Moreover, by removing Afghan women from U.N. operations, the Taliban kill two birds with one stone. First, the regime deprives women of opportunities for self-sufficiency and economic independence. Second, it opens up more job prospects for men, perpetuating the notion of male providers. For instance, following the initial December ban, for some U.N. operations, Afghan men were hired to replace Afghan women. It is clear that with such strategies Taliban are trying to further their agenda to revive a culture where women depend on men for their livelihood. 

Additionally, this ban also serves as a strategic measure to suppress potential activism and uprisings against the Taliban. Afghan women possess a powerful tool that the Taliban fear: their shared pain and stories, which have the power to unite them. This collective pain has the potential to mobilize women and even men toward activism or even armed resistance. Similar strategies have been observed in the Salvadorian civil war, where Farabundo Marti National Liberation Front (FMLN) female combatants were successful mobilizers and recruiters who leveraged their shared identity and narratives as victims to gain trust, sympathy, and movement. Therefore, by putting this ban on Afghan women, the Taliban stifle their ability to interact, share stories, and mobilize for collective action.

Furthermore, the Taliban’s decision to ban women from working with NGOs can be attributed to their desire to exert control over the flow of information to the outside world. Studies have shown that U.N. female agents can be great at gathering intelligence from local communities, particularly in patriarchal societies. By restricting women’s participation in U.N. missions that closely engage with local communities, the Taliban seek to silence the voices of Afghan women and prevent the truth about their experiences from being known internationally.  

For instance, last year an undercover investigative journalist revealed a chilling reality, exposing the Taliban’s efforts to hide the truth. According to her report, following the Taliban’s takeover in 2021, prisons were emptied across the country, and women and girls were imprisoned by the Taliban for alleged “moral crimes” without any official records or reporting. These victims remained concealed, relying on their families to discover their whereabouts and negotiate their release. Through a deliberate absence of official documentation, the Taliban obscured these egregious abuses from the rest of the world.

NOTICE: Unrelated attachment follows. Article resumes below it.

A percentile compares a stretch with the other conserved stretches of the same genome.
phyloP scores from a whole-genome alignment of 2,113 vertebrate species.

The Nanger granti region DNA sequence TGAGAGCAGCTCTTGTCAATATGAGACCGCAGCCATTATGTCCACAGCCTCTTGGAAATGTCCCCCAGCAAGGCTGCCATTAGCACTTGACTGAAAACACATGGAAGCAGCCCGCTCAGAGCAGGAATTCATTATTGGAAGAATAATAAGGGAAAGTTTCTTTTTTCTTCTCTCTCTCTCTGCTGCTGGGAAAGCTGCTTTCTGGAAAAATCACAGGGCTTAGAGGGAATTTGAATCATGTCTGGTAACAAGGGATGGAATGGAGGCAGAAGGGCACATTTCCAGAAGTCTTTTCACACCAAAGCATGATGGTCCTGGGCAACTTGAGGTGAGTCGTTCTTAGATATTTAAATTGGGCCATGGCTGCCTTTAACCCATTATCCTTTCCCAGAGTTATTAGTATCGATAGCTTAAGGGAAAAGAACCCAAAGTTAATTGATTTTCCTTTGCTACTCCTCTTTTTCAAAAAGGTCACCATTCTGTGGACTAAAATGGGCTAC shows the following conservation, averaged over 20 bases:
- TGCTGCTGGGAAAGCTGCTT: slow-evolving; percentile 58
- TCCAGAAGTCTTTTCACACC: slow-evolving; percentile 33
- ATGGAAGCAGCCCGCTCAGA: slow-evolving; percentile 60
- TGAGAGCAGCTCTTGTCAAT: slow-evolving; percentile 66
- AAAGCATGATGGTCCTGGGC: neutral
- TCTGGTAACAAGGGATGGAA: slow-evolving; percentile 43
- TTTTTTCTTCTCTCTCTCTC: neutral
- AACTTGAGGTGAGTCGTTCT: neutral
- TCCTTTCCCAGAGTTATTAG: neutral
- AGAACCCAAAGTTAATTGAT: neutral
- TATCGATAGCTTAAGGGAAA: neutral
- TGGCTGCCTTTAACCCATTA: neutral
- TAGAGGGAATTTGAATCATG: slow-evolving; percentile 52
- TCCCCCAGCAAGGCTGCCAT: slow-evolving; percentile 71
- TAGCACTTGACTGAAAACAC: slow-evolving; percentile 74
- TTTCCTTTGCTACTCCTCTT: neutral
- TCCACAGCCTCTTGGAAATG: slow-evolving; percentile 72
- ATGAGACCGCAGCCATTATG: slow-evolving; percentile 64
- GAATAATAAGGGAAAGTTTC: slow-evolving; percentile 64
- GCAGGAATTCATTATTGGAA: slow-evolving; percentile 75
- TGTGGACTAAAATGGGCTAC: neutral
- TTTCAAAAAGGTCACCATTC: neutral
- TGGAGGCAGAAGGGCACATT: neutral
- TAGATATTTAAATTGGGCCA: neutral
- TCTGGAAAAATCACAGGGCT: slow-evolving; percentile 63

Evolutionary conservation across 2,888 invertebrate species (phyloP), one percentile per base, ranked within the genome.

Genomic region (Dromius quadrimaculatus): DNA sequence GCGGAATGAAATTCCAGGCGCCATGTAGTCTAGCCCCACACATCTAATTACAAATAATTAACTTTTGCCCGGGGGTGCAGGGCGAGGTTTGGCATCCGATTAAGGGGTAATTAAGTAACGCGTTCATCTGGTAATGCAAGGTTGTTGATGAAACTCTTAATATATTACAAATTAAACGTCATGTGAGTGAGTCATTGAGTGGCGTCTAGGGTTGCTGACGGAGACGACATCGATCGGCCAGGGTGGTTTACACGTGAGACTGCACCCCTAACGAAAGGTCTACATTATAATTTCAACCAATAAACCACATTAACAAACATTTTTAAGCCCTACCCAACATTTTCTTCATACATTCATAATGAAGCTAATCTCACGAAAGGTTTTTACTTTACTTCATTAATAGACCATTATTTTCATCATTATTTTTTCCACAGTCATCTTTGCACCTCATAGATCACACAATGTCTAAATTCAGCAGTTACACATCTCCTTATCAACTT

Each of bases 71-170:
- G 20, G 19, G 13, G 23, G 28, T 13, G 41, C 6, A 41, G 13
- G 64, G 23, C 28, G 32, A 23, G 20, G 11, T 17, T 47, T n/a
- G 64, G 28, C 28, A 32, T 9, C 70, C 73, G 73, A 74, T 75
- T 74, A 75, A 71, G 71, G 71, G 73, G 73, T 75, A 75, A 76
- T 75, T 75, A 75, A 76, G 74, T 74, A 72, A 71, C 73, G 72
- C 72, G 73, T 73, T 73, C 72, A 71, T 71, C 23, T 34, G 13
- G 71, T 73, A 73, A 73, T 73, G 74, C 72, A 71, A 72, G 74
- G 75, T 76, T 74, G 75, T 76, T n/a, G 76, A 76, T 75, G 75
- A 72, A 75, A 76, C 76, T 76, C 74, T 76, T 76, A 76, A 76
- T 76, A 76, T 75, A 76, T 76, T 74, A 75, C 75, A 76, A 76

The Global Community Must Continue to Act for Afghan Women

It is imperative for the international community to take stronger actions and confront what can be recognized as “gender apartheid” in Afghanistan. International organizations must continue providing essential support to Afghanistan, including food, clean water, and healthcare services. To ensure the inclusion of Afghan women and girls, they must strengthen partnerships with local and grassroots NGOs that focus on women’s empowerment and deliver vital services. Moreover, international organizations can invest in establishing online platforms, mentoring programs, and virtual networks, bridging geographical gaps, and enabling women to access information, education, and opportunities remotely.

This intervention is necessary not only to protect the rights of women today but also to prevent the continuation of these oppressive norms. Left unchecked, these abuses could shape a culture that will impact generations to come. We must gather the courage to establish a precedent and firmly assert that women’s rights should never be subjected to political bargaining or negotiation.

The evidence of atrocities committed against Afghan women is abundant, and these acts constitute severe human rights violations. By standing together, we can unequivocally affirm our commitment to upholding Afghan women’s rights as human rights.